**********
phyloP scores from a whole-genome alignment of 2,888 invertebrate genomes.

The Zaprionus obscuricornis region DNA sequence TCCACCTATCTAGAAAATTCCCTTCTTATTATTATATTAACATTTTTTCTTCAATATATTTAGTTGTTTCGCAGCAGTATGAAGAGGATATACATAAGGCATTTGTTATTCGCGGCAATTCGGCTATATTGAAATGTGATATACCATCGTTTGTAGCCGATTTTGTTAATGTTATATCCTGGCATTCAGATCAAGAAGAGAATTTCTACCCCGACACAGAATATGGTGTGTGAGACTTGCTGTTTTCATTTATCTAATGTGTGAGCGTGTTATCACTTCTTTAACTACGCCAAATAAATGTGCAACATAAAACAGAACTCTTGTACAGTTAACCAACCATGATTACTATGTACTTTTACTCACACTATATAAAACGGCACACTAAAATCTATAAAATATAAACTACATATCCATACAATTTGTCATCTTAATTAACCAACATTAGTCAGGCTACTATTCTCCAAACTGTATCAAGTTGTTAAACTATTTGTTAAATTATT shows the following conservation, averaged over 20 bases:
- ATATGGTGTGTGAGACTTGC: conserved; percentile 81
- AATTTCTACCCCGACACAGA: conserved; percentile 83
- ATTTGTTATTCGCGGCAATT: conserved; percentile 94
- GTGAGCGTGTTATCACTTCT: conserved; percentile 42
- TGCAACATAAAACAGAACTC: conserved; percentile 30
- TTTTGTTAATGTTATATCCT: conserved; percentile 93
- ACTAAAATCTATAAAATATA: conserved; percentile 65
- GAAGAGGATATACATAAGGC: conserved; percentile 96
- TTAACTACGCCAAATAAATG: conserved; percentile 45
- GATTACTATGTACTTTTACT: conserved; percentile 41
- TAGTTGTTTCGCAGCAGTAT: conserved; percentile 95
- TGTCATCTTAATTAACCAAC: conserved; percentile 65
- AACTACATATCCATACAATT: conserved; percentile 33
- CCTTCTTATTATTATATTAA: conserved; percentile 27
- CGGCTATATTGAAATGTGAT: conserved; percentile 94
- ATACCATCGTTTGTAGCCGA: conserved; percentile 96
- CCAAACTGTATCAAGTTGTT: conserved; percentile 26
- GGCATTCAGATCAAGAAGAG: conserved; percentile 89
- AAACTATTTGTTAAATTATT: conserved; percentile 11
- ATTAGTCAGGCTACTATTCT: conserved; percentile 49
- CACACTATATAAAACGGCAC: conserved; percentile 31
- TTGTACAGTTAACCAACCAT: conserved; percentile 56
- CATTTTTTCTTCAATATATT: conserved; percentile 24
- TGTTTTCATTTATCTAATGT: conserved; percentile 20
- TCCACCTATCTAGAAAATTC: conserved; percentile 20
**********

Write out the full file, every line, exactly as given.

phyloP scores from a whole-genome alignment of 2,888 invertebrate genomes.

The Zaprionus obscuricornis region DNA sequence TCCACCTATCTAGAAAATTCCCTTCTTATTATTATATTAACATTTTTTCTTCAATATATTTAGTTGTTTCGCAGCAGTATGAAGAGGATATACATAAGGCATTTGTTATTCGCGGCAATTCGGCTATATTGAAATGTGATATACCATCGTTTGTAGCCGATTTTGTTAATGTTATATCCTGGCATTCAGATCAAGAAGAGAATTTCTACCCCGACACAGAATATGGTGTGTGAGACTTGCTGTTTTCATTTATCTAATGTGTGAGCGTGTTATCACTTCTTTAACTACGCCAAATAAATGTGCAACATAAAACAGAACTCTTGTACAGTTAACCAACCATGATTACTATGTACTTTTACTCACACTATATAAAACGGCACACTAAAATCTATAAAATATAAACTACATATCCATACAATTTGTCATCTTAATTAACCAACATTAGTCAGGCTACTATTCTCCAAACTGTATCAAGTTGTTAAACTATTTGTTAAATTATT shows the following conservation, averaged over 20 bases:
- ATATGGTGTGTGAGACTTGC: conserved; percentile 81
- AATTTCTACCCCGACACAGA: conserved; percentile 83
- ATTTGTTATTCGCGGCAATT: conserved; percentile 94
- GTGAGCGTGTTATCACTTCT: conserved; percentile 42
- TGCAACATAAAACAGAACTC: conserved; percentile 30
- TTTTGTTAATGTTATATCCT: conserved; percentile 93
- ACTAAAATCTATAAAATATA: conserved; percentile 65
- GAAGAGGATATACATAAGGC: conserved; percentile 96
- TTAACTACGCCAAATAAATG: conserved; percentile 45
- GATTACTATGTACTTTTACT: conserved; percentile 41
- TAGTTGTTTCGCAGCAGTAT: conserved; percentile 95
- TGTCATCTTAATTAACCAAC: conserved; percentile 65
- AACTACATATCCATACAATT: conserved; percentile 33
- CCTTCTTATTATTATATTAA: conserved; percentile 27
- CGGCTATATTGAAATGTGAT: conserved; percentile 94
- ATACCATCGTTTGTAGCCGA: conserved; percentile 96
- CCAAACTGTATCAAGTTGTT: conserved; percentile 26
- GGCATTCAGATCAAGAAGAG: conserved; percentile 89
- AAACTATTTGTTAAATTATT: conserved; percentile 11
- ATTAGTCAGGCTACTATTCT: conserved; percentile 49
- CACACTATATAAAACGGCAC: conserved; percentile 31
- TTGTACAGTTAACCAACCAT: conserved; percentile 56
- CATTTTTTCTTCAATATATT: conserved; percentile 24
- TGTTTTCATTTATCTAATGT: conserved; percentile 20
- TCCACCTATCTAGAAAATTC: conserved; percentile 20